If you experience unexplained and persistent chest pain or a feeling of pressure or tightness in your chest — particularly if it's accompanied by other signs and symptoms, such as shortness of breath, sweating, nausea, dizziness or pain that radiates beyond your chest to one or both of your arms or your neck — seek emergency medical care immediately. If you are having a heart attack, rapid treatment can dramatically reduce the amount of damage to your heart muscle and prevent long-term complications.
    http://www.mayoclinic.com/health/che...medical-advice

    American Heart Association:
    *Chest discomfort. Most heart attacks involve discomfort in the center of the chest that lasts more than a few minutes, or that goes away and comes back. It can feel like uncomfortable pressure, squeezing, fullness or pain.
    * Discomfort in other areas of the upper body. Symptoms can include pain or discomfort in one or both arms, the back, neck, jaw or stomach.
    * Shortness of breath with or without chest discomfort.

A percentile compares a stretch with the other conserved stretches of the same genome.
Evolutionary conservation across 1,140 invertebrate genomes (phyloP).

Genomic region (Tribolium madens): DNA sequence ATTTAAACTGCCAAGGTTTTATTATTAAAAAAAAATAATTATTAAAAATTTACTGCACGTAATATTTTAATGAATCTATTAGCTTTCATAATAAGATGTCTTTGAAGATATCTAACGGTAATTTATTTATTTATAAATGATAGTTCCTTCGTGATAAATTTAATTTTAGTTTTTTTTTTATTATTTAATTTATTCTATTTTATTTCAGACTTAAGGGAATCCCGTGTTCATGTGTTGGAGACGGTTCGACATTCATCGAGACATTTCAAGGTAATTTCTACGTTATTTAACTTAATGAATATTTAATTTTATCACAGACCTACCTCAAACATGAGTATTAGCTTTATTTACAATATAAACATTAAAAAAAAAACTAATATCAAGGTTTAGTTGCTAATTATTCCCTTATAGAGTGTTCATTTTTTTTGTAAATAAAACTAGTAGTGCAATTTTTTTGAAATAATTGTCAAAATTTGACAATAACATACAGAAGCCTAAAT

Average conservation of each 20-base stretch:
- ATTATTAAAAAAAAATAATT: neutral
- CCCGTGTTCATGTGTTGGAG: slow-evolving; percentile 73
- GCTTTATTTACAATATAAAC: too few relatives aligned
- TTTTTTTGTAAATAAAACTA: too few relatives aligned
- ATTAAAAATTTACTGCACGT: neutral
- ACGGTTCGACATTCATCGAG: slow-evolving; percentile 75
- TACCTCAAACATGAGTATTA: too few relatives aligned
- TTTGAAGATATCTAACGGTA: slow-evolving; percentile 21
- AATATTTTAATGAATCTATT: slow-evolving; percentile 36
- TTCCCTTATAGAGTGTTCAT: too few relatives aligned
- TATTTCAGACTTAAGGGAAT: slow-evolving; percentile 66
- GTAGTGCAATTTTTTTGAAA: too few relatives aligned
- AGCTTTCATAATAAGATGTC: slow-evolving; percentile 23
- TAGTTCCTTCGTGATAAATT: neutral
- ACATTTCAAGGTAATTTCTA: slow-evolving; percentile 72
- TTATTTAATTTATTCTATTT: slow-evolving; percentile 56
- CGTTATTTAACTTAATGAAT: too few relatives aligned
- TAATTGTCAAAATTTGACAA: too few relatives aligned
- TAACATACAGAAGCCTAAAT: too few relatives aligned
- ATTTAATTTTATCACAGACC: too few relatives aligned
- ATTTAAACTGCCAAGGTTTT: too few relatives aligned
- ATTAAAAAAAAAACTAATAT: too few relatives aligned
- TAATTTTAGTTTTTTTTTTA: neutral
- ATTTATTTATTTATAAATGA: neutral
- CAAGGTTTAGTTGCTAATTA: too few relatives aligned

* Other signs may include breaking out in a cold sweat, nausea or lightheadedness
    http://www.americanheart.org/present...3#Heart_Attack (rather longer explanation)

    Heart attack and cardiac arrest are different. Here's cardiac arrest:
    Cardiac arrest strikes immediately and without warning. Here are the signs:
    * Sudden loss of responsiveness (no response to tapping on shoulders).
    * No normal breathing (the victim does not take a normal breath when you tilt the head up and check for at least five seconds).

    Stroke:
    * Sudden numbness or weakness of the face, arm or leg, especially on one side of the body
    * Sudden confusion, trouble speaking or understanding
    * Sudden trouble seeing in one or both eyes
    * Sudden trouble walking, dizziness, loss of balance or coordination
    * Sudden, severe headache with no known cause
    Severe headache and nausea with dizziness


    Sarah's personal rules based on the guidelines my insurance company gave me (and can't find at the moment): low grade pain that last more than 4 hours w/o other symptoms OR extreme, crushing pain lasting over 15 min w/o other symptoms OR the above situation.

    I get panic attacks, so I will often take a small (.5mg) amount of Ativan under my tongue (faster delivery) at the onset of symptoms and if they go away after 15 minutes then I don't go to the ER. If they do NOT go away, then I go to the ER.
    Last edited by Sarah; 11-16-2008, 12:41 PM.

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  • Chris_in_shed
    replied
    Re: Chest Pain - What's HCM and what's not?

    Hi All,